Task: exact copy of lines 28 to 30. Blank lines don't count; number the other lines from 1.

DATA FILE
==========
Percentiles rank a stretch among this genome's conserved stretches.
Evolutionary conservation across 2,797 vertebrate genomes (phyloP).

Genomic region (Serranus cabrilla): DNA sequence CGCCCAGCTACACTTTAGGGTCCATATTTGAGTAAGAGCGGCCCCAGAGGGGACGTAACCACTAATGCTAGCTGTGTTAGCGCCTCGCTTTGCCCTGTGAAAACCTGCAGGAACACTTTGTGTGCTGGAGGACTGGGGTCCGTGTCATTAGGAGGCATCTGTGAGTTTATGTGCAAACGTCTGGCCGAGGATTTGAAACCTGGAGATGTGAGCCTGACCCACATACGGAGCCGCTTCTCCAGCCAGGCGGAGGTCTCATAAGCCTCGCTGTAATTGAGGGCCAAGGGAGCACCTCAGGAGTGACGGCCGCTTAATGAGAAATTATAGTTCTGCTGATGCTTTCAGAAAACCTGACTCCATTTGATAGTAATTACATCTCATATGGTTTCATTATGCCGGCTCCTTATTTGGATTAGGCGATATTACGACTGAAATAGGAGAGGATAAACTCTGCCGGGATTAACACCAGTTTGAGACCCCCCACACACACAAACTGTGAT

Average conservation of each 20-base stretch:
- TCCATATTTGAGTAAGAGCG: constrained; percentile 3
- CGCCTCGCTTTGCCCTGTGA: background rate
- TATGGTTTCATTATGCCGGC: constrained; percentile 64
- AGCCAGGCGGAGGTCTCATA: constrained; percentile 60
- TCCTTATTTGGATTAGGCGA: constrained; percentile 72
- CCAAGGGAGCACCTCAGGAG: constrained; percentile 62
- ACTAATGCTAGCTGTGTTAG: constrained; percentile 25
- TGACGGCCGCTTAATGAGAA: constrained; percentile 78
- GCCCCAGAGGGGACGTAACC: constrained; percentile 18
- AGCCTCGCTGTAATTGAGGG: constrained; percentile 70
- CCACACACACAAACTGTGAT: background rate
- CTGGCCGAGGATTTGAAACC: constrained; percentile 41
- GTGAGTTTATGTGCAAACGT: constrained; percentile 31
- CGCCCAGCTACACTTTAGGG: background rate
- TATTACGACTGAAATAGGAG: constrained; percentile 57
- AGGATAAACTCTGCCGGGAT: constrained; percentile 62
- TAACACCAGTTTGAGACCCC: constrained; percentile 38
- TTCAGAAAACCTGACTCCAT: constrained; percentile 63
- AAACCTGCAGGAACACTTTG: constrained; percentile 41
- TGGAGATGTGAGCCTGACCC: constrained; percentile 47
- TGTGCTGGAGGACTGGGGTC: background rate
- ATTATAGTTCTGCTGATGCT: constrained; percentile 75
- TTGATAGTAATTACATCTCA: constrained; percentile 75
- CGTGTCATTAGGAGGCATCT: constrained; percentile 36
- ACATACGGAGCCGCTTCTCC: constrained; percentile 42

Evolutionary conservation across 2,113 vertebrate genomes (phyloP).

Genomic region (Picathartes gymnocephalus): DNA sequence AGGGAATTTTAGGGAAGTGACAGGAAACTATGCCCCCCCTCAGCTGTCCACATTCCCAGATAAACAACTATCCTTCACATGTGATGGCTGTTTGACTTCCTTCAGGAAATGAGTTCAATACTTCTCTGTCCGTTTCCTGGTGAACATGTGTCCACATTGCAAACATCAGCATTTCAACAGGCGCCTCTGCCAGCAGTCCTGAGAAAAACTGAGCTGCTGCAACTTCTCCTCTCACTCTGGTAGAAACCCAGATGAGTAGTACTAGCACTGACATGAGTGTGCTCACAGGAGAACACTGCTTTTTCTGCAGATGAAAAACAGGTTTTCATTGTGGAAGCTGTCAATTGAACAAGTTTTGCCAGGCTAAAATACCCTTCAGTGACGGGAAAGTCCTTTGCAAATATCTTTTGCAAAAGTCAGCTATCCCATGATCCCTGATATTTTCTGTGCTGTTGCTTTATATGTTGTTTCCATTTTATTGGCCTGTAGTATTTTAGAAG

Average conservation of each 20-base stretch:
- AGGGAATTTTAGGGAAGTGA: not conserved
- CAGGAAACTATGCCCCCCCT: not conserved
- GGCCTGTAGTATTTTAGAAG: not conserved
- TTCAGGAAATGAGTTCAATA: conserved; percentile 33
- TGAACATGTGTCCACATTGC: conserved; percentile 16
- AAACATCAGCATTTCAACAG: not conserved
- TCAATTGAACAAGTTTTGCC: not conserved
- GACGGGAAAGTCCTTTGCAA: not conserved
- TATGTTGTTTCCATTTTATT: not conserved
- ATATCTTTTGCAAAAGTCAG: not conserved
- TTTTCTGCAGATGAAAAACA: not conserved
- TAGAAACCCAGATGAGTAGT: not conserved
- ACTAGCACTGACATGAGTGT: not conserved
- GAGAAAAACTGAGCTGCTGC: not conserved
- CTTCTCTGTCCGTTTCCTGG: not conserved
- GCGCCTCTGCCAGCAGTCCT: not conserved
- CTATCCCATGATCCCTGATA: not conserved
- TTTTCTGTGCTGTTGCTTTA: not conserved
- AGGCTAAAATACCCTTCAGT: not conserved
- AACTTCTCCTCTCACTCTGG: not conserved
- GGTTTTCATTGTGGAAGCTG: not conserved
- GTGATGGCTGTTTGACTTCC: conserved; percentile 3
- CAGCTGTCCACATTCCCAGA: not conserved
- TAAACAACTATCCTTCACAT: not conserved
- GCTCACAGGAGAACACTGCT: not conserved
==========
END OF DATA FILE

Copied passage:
- CGTGTCATTAGGAGGCATCT: constrained; percentile 36
- ACATACGGAGCCGCTTCTCC: constrained; percentile 42

Evolutionary conservation across 2,113 vertebrate genomes (phyloP).